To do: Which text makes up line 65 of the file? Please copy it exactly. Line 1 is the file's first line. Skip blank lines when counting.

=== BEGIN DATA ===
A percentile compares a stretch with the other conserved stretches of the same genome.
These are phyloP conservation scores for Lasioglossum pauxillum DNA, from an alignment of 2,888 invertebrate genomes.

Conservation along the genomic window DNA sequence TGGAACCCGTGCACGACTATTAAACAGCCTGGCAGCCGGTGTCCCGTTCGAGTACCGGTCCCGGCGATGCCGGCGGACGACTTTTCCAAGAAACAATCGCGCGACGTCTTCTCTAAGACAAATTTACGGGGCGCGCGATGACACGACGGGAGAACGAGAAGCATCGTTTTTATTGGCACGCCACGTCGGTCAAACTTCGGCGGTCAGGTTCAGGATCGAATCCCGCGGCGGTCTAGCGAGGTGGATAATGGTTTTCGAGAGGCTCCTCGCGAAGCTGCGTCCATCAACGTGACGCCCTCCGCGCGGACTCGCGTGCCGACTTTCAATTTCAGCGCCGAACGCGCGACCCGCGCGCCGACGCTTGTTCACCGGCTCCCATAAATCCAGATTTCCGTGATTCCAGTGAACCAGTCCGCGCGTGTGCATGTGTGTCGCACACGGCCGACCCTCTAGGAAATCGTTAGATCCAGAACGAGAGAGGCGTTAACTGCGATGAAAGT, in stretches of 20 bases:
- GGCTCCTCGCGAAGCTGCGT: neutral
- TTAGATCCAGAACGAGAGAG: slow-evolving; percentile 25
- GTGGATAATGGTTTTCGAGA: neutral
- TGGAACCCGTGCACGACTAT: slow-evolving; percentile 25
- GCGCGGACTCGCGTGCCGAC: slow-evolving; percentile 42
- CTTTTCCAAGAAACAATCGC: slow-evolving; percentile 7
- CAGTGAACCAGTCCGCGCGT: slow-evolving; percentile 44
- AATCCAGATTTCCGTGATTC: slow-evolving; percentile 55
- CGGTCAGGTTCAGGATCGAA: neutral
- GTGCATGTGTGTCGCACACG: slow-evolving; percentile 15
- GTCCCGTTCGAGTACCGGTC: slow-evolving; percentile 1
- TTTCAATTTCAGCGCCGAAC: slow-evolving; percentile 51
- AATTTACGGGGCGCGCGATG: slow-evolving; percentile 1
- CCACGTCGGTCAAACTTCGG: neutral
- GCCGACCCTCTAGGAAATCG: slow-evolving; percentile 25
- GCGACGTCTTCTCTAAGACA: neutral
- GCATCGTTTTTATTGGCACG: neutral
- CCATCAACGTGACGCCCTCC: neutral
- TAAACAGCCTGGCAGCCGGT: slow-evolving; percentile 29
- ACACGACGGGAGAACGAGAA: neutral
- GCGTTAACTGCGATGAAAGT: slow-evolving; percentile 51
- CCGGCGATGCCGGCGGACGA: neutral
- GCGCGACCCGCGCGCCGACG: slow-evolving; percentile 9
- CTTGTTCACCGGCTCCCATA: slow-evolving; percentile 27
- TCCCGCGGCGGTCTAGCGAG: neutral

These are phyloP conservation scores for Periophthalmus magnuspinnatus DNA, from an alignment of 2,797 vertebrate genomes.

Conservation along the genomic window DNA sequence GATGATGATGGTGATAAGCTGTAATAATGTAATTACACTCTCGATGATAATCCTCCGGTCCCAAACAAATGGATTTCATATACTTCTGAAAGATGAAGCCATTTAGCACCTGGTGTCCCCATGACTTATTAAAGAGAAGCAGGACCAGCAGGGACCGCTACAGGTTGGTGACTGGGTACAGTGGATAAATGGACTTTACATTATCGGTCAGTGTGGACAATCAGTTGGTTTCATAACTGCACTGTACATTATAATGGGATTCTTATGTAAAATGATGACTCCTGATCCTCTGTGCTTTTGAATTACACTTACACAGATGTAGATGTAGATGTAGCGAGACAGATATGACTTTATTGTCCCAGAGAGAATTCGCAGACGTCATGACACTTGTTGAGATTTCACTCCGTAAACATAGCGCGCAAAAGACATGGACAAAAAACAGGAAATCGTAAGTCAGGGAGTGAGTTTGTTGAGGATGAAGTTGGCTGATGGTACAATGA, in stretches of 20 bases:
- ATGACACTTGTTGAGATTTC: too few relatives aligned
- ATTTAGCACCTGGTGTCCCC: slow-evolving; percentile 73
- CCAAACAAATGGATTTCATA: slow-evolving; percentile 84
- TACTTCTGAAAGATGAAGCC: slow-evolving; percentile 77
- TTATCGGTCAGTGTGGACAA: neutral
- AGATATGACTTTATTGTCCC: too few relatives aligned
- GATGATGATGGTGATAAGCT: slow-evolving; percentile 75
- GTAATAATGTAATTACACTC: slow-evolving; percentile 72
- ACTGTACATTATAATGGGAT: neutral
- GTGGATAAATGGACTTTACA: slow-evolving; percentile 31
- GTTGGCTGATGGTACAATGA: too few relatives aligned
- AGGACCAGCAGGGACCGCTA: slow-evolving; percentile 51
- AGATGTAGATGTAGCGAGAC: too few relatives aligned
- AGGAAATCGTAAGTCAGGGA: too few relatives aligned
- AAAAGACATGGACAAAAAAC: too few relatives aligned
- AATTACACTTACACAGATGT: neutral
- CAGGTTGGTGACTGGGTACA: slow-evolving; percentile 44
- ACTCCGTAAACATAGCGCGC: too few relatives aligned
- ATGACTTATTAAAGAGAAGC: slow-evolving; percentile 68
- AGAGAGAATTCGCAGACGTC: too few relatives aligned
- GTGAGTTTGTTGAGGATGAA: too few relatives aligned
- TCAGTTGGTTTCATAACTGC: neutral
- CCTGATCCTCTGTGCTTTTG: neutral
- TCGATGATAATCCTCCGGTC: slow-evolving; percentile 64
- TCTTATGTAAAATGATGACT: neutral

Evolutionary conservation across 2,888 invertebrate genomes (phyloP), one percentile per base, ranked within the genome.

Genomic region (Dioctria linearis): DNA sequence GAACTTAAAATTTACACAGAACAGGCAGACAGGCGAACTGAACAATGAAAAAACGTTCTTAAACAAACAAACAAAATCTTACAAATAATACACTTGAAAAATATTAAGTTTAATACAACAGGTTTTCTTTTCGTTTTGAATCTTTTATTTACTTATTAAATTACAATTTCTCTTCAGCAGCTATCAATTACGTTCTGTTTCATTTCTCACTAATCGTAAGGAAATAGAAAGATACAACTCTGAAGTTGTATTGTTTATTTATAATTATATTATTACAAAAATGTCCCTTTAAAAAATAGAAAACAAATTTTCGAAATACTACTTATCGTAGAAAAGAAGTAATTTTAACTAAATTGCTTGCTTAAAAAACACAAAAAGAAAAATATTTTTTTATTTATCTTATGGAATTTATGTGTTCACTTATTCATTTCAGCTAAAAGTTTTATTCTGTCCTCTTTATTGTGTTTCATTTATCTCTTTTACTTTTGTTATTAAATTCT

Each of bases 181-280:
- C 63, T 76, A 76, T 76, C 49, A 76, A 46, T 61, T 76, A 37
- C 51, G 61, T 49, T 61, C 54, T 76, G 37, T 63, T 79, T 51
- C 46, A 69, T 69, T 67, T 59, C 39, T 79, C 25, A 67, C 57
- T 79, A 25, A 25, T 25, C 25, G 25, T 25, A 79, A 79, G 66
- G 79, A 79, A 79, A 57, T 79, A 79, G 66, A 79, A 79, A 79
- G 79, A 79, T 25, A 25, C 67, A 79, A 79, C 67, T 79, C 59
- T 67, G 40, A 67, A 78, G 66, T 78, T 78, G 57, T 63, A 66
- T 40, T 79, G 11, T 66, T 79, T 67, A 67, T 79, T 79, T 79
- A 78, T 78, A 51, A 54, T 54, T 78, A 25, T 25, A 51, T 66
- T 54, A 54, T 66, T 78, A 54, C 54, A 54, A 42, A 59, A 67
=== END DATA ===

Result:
- T 67, G 40, A 67, A 78, G 66, T 78, T 78, G 57, T 63, A 66